We heard similar chatter last month but when we asked Doug Imbruce, Qwiki's founder, he replied: "? Nothing to chat about."
Today we asked again about the acquisition rumor and his response was different: "No comment."
Qwiki makes sense for Yahoo. It's a mobile-heavy startup that's not too expensive for Mayer. But Imbruce could have sold his company for double or even triple the amount a few years ago.
When Qwiki launched in 2010, it received a lot of hype. It won TechCrunch Disrupt 2010 by demoing an alarm clock app that read overnight news and weather to you. That type of app was one vision for Qwiki. Another was to make all information watchable. Essentially, Qwiki wanted to replace Wikipedia pages and create searchable video content.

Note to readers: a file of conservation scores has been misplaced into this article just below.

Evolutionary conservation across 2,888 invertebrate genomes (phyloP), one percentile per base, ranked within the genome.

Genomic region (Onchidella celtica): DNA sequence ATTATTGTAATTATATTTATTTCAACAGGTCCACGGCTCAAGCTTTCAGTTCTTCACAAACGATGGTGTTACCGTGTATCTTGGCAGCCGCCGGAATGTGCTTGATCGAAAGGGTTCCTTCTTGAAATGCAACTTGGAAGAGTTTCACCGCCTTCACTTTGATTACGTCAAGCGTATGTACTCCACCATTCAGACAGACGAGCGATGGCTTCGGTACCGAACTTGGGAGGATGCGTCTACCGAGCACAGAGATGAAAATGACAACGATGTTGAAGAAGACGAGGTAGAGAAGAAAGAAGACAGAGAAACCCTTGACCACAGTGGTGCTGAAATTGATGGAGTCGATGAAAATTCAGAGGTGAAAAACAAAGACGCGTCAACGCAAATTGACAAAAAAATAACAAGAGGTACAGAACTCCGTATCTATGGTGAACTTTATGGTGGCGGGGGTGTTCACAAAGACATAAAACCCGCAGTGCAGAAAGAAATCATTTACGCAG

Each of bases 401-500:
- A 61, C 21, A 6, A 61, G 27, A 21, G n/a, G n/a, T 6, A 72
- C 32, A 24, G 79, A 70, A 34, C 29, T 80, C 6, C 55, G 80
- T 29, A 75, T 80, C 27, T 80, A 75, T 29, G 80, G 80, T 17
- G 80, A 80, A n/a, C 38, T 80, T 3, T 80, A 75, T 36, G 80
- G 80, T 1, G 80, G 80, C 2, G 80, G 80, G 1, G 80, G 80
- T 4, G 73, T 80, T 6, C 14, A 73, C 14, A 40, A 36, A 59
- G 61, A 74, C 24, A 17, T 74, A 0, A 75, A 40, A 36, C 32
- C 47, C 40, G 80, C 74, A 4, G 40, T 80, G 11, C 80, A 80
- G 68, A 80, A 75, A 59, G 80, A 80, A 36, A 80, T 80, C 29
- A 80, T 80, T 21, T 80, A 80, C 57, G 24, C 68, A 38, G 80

That concept attracted Mayer while she worked for Google. Google offered to purchase Qwiki for $100-150 million soon after Disrupt. But Imbruce had already sold one company and he wanted to hold on to Qwiki. He turned down the offer and raised $10 million. Qwiki secured a search deal with Microsoft Bing for its video product.
After the early hype died down, Qwiki struggled. It lost its co-founder, Louis Monier, who created AltaVista. It was difficult to gain traction and the company changed its core concept (or pivoted) three times. Qwiki also moved its headquarters from Silicon Valley to New York City which cost it some core talent.
Imbruce took a gamble by turning down Google just months after its launch. While a Yahoo buyout could still be a win for Imbruce and his investors, it's not the return they could have had a few years ago.
Why do founders turn down eye-popping amounts of money? Check out: These Startups May Have Blown It By Turning Down $100 Million >
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